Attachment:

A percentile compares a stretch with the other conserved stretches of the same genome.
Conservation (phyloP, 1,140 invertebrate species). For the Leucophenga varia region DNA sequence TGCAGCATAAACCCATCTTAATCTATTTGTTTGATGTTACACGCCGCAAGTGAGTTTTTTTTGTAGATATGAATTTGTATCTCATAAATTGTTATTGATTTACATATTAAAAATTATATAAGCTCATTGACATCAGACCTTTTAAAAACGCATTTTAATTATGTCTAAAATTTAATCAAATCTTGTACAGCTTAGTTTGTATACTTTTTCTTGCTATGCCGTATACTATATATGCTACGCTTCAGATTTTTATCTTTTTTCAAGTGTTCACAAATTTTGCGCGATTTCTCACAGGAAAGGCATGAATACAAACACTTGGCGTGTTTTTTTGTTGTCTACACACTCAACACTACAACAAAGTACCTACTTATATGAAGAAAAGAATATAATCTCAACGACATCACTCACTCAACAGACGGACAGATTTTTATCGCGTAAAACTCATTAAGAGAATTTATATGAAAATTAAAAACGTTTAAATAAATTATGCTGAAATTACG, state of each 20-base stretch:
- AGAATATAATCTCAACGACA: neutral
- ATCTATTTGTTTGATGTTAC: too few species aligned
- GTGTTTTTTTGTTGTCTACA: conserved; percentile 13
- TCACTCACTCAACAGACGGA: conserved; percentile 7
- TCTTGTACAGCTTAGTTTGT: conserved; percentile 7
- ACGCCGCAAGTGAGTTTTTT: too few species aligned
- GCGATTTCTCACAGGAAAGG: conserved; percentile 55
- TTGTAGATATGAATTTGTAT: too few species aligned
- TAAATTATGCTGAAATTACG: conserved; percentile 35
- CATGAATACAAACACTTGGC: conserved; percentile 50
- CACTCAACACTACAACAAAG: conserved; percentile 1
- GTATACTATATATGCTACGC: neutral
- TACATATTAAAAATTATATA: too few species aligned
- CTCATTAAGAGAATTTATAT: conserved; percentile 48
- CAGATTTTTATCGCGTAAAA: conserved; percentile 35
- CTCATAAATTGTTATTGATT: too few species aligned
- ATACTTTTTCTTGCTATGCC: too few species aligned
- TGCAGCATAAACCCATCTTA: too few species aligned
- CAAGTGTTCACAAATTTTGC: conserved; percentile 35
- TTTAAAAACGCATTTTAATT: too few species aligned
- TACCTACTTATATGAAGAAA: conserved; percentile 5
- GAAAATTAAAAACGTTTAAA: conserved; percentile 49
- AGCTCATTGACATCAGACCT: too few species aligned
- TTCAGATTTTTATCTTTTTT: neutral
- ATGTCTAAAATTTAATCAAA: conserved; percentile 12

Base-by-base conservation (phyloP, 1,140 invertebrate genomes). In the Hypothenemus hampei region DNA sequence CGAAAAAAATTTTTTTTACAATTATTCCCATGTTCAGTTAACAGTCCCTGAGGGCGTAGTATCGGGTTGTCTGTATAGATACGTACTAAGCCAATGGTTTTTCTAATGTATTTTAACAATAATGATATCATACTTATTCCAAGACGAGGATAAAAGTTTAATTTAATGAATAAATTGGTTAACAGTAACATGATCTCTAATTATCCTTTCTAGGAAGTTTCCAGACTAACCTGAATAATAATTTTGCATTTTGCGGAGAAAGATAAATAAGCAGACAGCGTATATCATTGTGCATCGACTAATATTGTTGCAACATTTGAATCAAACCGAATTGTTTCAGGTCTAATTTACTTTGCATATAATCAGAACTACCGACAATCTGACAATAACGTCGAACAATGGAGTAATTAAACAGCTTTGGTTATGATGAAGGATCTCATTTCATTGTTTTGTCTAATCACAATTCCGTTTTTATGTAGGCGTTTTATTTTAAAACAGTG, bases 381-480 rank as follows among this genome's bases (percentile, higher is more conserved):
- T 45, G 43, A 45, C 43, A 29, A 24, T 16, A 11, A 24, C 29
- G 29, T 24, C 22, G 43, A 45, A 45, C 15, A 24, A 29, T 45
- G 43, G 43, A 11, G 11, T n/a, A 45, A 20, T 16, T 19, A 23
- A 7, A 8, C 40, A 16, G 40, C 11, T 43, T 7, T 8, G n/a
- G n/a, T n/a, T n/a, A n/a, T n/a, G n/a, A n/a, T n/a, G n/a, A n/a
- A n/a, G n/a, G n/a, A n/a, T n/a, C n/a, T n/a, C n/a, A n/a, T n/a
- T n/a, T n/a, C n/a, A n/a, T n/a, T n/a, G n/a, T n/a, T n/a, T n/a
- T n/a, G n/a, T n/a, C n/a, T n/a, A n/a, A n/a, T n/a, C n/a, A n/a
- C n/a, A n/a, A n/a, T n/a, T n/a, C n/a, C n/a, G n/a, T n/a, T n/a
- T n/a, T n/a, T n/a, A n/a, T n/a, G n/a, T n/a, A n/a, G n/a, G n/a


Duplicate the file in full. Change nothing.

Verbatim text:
A percentile compares a stretch with the other conserved stretches of the same genome.
Conservation (phyloP, 1,140 invertebrate species). For the Leucophenga varia region DNA sequence TGCAGCATAAACCCATCTTAATCTATTTGTTTGATGTTACACGCCGCAAGTGAGTTTTTTTTGTAGATATGAATTTGTATCTCATAAATTGTTATTGATTTACATATTAAAAATTATATAAGCTCATTGACATCAGACCTTTTAAAAACGCATTTTAATTATGTCTAAAATTTAATCAAATCTTGTACAGCTTAGTTTGTATACTTTTTCTTGCTATGCCGTATACTATATATGCTACGCTTCAGATTTTTATCTTTTTTCAAGTGTTCACAAATTTTGCGCGATTTCTCACAGGAAAGGCATGAATACAAACACTTGGCGTGTTTTTTTGTTGTCTACACACTCAACACTACAACAAAGTACCTACTTATATGAAGAAAAGAATATAATCTCAACGACATCACTCACTCAACAGACGGACAGATTTTTATCGCGTAAAACTCATTAAGAGAATTTATATGAAAATTAAAAACGTTTAAATAAATTATGCTGAAATTACG, state of each 20-base stretch:
- AGAATATAATCTCAACGACA: neutral
- ATCTATTTGTTTGATGTTAC: too few species aligned
- GTGTTTTTTTGTTGTCTACA: conserved; percentile 13
- TCACTCACTCAACAGACGGA: conserved; percentile 7
- TCTTGTACAGCTTAGTTTGT: conserved; percentile 7
- ACGCCGCAAGTGAGTTTTTT: too few species aligned
- GCGATTTCTCACAGGAAAGG: conserved; percentile 55
- TTGTAGATATGAATTTGTAT: too few species aligned
- TAAATTATGCTGAAATTACG: conserved; percentile 35
- CATGAATACAAACACTTGGC: conserved; percentile 50
- CACTCAACACTACAACAAAG: conserved; percentile 1
- GTATACTATATATGCTACGC: neutral
- TACATATTAAAAATTATATA: too few species aligned
- CTCATTAAGAGAATTTATAT: conserved; percentile 48
- CAGATTTTTATCGCGTAAAA: conserved; percentile 35
- CTCATAAATTGTTATTGATT: too few species aligned
- ATACTTTTTCTTGCTATGCC: too few species aligned
- TGCAGCATAAACCCATCTTA: too few species aligned
- CAAGTGTTCACAAATTTTGC: conserved; percentile 35
- TTTAAAAACGCATTTTAATT: too few species aligned
- TACCTACTTATATGAAGAAA: conserved; percentile 5
- GAAAATTAAAAACGTTTAAA: conserved; percentile 49
- AGCTCATTGACATCAGACCT: too few species aligned
- TTCAGATTTTTATCTTTTTT: neutral
- ATGTCTAAAATTTAATCAAA: conserved; percentile 12

Base-by-base conservation (phyloP, 1,140 invertebrate genomes). In the Hypothenemus hampei region DNA sequence CGAAAAAAATTTTTTTTACAATTATTCCCATGTTCAGTTAACAGTCCCTGAGGGCGTAGTATCGGGTTGTCTGTATAGATACGTACTAAGCCAATGGTTTTTCTAATGTATTTTAACAATAATGATATCATACTTATTCCAAGACGAGGATAAAAGTTTAATTTAATGAATAAATTGGTTAACAGTAACATGATCTCTAATTATCCTTTCTAGGAAGTTTCCAGACTAACCTGAATAATAATTTTGCATTTTGCGGAGAAAGATAAATAAGCAGACAGCGTATATCATTGTGCATCGACTAATATTGTTGCAACATTTGAATCAAACCGAATTGTTTCAGGTCTAATTTACTTTGCATATAATCAGAACTACCGACAATCTGACAATAACGTCGAACAATGGAGTAATTAAACAGCTTTGGTTATGATGAAGGATCTCATTTCATTGTTTTGTCTAATCACAATTCCGTTTTTATGTAGGCGTTTTATTTTAAAACAGTG, bases 381-480 rank as follows among this genome's bases (percentile, higher is more conserved):
- T 45, G 43, A 45, C 43, A 29, A 24, T 16, A 11, A 24, C 29
- G 29, T 24, C 22, G 43, A 45, A 45, C 15, A 24, A 29, T 45
- G 43, G 43, A 11, G 11, T n/a, A 45, A 20, T 16, T 19, A 23
- A 7, A 8, C 40, A 16, G 40, C 11, T 43, T 7, T 8, G n/a
- G n/a, T n/a, T n/a, A n/a, T n/a, G n/a, A n/a, T n/a, G n/a, A n/a
- A n/a, G n/a, G n/a, A n/a, T n/a, C n/a, T n/a, C n/a, A n/a, T n/a
- T n/a, T n/a, C n/a, A n/a, T n/a, T n/a, G n/a, T n/a, T n/a, T n/a
- T n/a, G n/a, T n/a, C n/a, T n/a, A n/a, A n/a, T n/a, C n/a, A n/a
- C n/a, A n/a, A n/a, T n/a, T n/a, C n/a, C n/a, G n/a, T n/a, T n/a
- T n/a, T n/a, T n/a, A n/a, T n/a, G n/a, T n/a, A n/a, G n/a, G n/a